The rest of the afternoon is spent relaxing and heading out a short distance to watch the camel trains arrive from the salt plains loaded with their cargo. You’ll probably still be looking to charge the camera batteries – there is bound to have been a queue for in-car charging – but unless your expedition has a generator you’ll be out of luck. I simply set my solar charger up on the roof of a building we were using as a kitchen and for luggage storage and let nature work her magic. Honestly, I really recommend taking a good solar charger.To be honest Hamed Ale is not particularly outstanding; it is a village of the same semi-permanent structures used by the Afar everywhere. They look, frankly, messy, but the Afar are a nomadic people – building permanent structures is not only pointless but would be time-consuming and costly. There is a military base here, larger than the one at the Erta Ale base camp and on the military compound is a bar with cold drinks, including beer. Indulging in a bed, rudimentary sanitary facilities and a cold drink after the past few days is guaranteed to make you smile.
It will be another early night, but falling asleep whilst looking up at the stars is a wonderful way to nod off…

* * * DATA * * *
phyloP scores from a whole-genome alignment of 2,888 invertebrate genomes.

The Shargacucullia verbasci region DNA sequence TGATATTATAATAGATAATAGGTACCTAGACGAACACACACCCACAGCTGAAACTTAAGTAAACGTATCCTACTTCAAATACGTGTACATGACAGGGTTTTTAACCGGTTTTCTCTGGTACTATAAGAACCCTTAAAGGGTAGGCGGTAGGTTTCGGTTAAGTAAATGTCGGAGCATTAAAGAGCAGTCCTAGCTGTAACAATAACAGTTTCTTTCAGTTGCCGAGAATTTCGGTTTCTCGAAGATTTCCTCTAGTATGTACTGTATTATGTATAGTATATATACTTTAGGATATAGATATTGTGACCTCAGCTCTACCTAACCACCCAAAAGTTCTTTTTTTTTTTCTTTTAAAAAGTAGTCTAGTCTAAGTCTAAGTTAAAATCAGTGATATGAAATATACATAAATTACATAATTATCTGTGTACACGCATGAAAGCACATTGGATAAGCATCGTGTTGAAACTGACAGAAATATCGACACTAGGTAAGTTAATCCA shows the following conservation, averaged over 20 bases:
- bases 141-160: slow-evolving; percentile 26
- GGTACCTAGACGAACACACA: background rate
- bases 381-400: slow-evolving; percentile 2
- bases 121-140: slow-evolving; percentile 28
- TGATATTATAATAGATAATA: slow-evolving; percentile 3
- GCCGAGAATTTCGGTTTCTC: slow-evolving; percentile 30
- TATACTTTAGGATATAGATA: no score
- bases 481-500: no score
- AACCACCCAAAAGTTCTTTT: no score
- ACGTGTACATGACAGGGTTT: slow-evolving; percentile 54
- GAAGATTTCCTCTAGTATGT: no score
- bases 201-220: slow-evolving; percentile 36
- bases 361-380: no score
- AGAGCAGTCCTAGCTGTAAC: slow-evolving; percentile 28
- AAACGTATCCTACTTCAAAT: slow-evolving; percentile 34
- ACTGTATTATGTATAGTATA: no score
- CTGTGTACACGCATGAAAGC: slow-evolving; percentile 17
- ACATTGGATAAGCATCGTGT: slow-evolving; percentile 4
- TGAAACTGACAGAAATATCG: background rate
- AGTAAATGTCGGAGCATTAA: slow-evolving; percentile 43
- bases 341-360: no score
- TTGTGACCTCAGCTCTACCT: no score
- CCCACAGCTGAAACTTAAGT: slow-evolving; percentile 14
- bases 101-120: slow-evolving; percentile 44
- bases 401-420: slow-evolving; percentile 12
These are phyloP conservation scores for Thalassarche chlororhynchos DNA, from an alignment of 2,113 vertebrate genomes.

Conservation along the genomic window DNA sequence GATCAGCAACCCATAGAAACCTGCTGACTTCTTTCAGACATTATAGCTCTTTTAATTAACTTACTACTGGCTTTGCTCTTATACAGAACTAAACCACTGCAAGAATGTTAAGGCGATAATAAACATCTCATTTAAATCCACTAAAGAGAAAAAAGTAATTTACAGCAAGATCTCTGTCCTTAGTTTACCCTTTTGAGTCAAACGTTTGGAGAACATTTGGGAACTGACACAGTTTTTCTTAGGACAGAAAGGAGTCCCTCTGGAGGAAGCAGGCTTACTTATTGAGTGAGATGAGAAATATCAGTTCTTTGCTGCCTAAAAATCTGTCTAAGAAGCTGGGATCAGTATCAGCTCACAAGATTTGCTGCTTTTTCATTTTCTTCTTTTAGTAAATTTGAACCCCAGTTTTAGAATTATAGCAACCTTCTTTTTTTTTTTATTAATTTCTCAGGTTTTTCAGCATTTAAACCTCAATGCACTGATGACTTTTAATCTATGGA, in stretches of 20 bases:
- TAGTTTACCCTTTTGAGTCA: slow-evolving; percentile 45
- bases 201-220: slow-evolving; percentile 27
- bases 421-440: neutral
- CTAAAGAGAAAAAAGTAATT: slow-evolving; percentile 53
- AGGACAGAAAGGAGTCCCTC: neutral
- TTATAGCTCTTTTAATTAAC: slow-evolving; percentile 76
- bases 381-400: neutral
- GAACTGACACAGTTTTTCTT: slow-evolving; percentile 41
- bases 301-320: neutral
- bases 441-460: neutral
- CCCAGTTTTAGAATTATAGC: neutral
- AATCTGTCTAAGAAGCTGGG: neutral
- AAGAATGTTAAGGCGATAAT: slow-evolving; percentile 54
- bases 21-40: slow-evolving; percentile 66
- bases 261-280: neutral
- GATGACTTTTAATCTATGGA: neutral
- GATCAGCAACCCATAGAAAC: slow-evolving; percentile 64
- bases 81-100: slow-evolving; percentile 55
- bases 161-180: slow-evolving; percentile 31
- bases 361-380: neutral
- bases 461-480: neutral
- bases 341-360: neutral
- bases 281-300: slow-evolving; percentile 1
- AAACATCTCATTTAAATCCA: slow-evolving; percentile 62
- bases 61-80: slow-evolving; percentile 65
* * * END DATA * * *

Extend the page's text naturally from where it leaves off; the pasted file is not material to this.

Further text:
It will be another pre-dawn rise today in order to go and see the second main site that the area has to offer: The hot springs at Dallol. The area is accessible at any time but the idea is to beat the midday heat – a taste of which you had yesterday at the oasis yesterday. It is worth making sure that you have (at least) two litres of water with you: When we leaving the area we heard that a lady in another group had just collapsed, presumably a combination of dehydration and poor choice of clothes from what we saw later. This is another of the “fly-by” stops that the shorter trips visit and so, as they usually don’t camp in the area, an early start also means that you’ll avoid a lot of the other groups.The hot springs are in the caldera of the Dallol volcano and although nowhere near as active as Erta Ale – Dallol last erupted in 1926 and now displays no fluid magma – it has its own very unique appeal. You would easily be forgiven for thinking that someone had been at work in Photoshop when looking at photographs of the area: There is an other-worldly mix of blues, greens, yellows, whites and purples. Although it has been nearly 90 years since the last eruption the area is a fracture in the Earth’s crust and a number of geysers vent here. You should heed the warnings given as although not explosive geysers such as seen in El Tatio or Yellowstone, what they lack in power they make up in substance, the pools of liquid you see around the area are high-molar mineral acid measuring less than 1.0 on the pH scale.